What is the greatest obstacle in the fight against poverty?
Corruption is the worst enemy of lifting up the poor. It's not that there's a lack of resources, or that there's no potential for education to lift up the poor, it's corruption. But this globalization informational age has great potential to liberate millions of people.
Is the role played by people like yourself and other religious leaders changing in the 21st century?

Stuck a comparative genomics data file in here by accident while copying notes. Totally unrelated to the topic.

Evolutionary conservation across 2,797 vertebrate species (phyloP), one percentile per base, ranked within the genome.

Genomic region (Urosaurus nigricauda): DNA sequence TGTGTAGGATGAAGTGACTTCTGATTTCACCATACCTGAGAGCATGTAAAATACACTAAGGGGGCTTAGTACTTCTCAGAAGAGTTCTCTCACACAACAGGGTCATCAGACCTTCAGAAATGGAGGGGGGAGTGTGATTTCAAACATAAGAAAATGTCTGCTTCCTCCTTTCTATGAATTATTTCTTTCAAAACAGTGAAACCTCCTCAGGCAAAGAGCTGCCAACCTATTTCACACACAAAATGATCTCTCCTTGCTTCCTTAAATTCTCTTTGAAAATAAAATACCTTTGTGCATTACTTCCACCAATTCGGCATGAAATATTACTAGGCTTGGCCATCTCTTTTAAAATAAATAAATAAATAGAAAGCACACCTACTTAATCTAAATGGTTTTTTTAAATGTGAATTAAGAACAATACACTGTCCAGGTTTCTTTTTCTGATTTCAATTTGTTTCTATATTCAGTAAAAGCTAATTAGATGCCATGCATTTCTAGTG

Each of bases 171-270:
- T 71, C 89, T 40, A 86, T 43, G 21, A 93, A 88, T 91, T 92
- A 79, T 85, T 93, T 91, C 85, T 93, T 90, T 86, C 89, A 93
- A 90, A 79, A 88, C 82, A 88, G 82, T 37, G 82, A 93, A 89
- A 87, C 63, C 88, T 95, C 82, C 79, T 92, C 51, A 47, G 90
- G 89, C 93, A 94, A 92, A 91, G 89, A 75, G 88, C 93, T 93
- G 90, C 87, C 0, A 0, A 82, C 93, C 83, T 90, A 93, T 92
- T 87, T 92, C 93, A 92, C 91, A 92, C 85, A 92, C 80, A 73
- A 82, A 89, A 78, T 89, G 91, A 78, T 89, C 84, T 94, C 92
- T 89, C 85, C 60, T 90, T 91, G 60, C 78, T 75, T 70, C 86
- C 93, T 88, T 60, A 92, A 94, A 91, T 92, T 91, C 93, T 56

Yes, and I think the changing role is definitely positive. You don't water down the fundamental belief you have, in our case that Jesus Christ is God the son, that His work on the cross was for the redemption of the whole world and not just the West, that His resurrection gives absolute hope. But the difference I see between now and the past is that there seemed to be an inclination in the past toward confrontation, toward exposing the other man's faults or weaknesses in a downgrading, offensive way. What many of us are doing now is to send the same message, but presenting it in the form of "look, just think of the good that will come to you, to your family, your neighbors and your nation as well as the rest of humanity if you follow these principles." When I was a child I used to hear the preachers confronting the other side, and I always used to think, "this is never going to win people, you don't win a person's heart by punching them in the nose." You show them the way, and if we as religious leaders can turn in that direction there will be less danger of severe, warlike confrontations and more lifting up of the people where it is needed.